Many good questions on this site have explored how entanglement lies at the boundary between the quantum world and the classical. For example in computational speedups, or teleportation or superdense coding, at least two qubits are entangled in some form or another, and entanglement seems to be at the heart of, or required for, the quantum improvement.

The no-cloning theorem, on the other hand, is a statement applicable to even a single qubit. Nonetheless, there is no classical analogue of the no-cloning theorem, and yet the no-cloning theorem can be the basis for interesting applications of quantum mechanics/quantum information theory.

Two "entanglement-free" applications of the no-cloning theorem that come to immediate mind are:

  1. Weisner's quantum money scheme, which begat
  2. The BB84 quantum key distribution scheme.

Although there are "entangled" versions of the above (e.g. the E91 scheme), the "entanglement-free" versions are just as valid applications of qubits.

Can qubits that are not entangled and instead in a product state be used in other interesting applications, in a manner that does not seem to have a classical analogue?

If so, are the applications merely also a version of the no-cloning theorem, or is there some other aspect of quantum information theory at play?

  • $\begingroup$ *Wiesner not Weisner $\endgroup$ Commented May 25 at 15:07

3 Answers 3


One (obvious) application is the generation as True Random Number Generators, e.g. IDQ, or you can download some here Free True Random Numbers (please do not use these for security relevant application).

In order to build such a TRNG, from a quantum circuit perspective, all you need is a single qubit, a Hadamard gate and a measurement. Although there might be more efficient ways to do it.


Certainly not exhaustive, but to get the ball rolling...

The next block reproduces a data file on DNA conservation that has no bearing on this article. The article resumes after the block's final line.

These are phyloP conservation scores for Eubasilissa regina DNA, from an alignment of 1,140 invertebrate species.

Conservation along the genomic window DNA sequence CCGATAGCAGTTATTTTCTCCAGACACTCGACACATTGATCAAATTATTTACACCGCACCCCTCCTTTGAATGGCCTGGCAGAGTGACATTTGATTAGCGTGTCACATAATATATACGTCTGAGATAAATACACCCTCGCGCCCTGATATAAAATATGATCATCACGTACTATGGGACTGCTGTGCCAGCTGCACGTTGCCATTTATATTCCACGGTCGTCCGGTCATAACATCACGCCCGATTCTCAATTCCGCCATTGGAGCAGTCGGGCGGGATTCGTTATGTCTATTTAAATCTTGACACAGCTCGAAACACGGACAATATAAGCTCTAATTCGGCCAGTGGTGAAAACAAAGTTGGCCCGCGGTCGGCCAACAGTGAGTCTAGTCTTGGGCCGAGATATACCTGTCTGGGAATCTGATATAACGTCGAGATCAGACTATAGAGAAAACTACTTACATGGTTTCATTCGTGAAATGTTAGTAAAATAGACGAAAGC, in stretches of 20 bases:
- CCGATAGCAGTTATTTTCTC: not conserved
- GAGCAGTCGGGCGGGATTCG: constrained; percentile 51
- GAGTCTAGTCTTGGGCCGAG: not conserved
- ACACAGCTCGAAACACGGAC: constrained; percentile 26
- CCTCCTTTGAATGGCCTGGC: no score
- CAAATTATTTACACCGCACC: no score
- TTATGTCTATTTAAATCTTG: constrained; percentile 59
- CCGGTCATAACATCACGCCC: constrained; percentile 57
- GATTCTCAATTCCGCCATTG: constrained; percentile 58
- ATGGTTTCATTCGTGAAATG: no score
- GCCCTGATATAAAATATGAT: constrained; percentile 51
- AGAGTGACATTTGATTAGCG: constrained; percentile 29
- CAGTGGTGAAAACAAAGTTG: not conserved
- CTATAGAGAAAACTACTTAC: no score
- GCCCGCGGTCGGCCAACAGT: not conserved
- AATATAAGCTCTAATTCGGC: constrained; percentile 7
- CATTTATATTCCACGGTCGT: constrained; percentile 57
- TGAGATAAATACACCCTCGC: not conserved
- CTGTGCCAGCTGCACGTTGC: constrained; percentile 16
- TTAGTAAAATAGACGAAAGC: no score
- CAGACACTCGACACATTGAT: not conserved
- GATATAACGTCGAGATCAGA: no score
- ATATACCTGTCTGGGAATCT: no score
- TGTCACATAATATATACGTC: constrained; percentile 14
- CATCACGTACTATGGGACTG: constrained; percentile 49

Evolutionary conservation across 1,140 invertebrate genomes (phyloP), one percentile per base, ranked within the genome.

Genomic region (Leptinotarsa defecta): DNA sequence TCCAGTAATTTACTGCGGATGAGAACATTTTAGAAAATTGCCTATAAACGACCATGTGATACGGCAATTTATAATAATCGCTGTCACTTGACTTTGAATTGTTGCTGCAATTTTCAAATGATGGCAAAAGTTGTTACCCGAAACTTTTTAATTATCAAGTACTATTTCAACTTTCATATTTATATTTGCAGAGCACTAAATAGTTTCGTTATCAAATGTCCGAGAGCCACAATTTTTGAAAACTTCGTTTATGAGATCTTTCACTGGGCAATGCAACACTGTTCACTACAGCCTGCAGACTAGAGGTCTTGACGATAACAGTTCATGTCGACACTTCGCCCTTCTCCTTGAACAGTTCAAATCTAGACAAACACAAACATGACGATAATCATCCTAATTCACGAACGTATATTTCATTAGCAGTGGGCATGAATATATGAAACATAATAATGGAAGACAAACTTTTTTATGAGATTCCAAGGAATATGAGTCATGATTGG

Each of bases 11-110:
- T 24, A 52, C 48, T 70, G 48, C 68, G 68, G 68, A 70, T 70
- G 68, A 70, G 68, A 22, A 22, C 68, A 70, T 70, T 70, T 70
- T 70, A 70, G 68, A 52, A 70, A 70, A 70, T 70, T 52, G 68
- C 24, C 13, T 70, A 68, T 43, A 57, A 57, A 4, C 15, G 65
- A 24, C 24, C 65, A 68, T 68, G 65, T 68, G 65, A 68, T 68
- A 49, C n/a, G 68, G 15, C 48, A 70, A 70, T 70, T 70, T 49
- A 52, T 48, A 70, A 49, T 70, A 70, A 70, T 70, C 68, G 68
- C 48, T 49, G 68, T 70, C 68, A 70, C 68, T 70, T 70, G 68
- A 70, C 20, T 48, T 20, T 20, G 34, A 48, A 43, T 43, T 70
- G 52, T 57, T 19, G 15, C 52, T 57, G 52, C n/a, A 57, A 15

One possible application is blind quantum computation. In this, there is a user who wants to complete a computation, but only has the capability of producing single-qubit (non-entangled) states. These are sent to a server who can (locally) entangle them for the purposes of performing a measurement-based quantum computation. However, the trick is that the server never find out what computation is being performed.

In general, it seems likely that any security-related protocol will be using the indistinguishability of non-orthogonal states to achieve part of that security, and hence you can relate it to no-cloning.

Moving away from security-related applications, one might think about quantum metrology. Usually, quantum metrology is referring to the enhancement in measurement achieved by using entangled states. However, think about a qubit whose energy gap between $|0\rangle$ and $|1\rangle$ is affected by a magnetic field. If you prepare many qubits in the $|+\rangle$ state, leave them for some time in the magnetic field, and then measure how many are in the $|+\rangle$ or $|-\rangle$ state, you get a measurement of the magnetic field. This might almost be considered a classical technique, and is more or less the process that goes on inside e.g. MRI machines. This would not seem to have anything to do with no-cloning.


In lecture 4 of O'Donnell's series on quantum computing, he introduces the Elitzur-Vaidman bomb tester, which is an interesting application of the quantum Zeno effect.

O'Donnell introduces the bomb tester prior to discussing multi-qubit entanglement in lecture 5.

In the Elitzur-Vaidman tester, a single qubit in a superposition can be used to probe and detect the presence of a bomb, importantly without triggering the bomb. The success probability is naively low, but can be amplified arbitrarily high by rotating the qubit by a small $\epsilon$ amount, and feeding the qubit back through the tester. The bomb only goes off with probability only $\epsilon^2$ for each test.

This computation of the presence/absence of a bomb certainly requires a qubit in superposition, along with a unitary gate to apply a rotation, along with the Born rule to determine the success probabilities; however, it does not seem to require any entanglement. Furthermore it's not clear to me how the quantum Zeno effect is related to the no-cloning Theorem, or if the no-cloning theorem and the quantum Zeno effect are two sides to the same coin.


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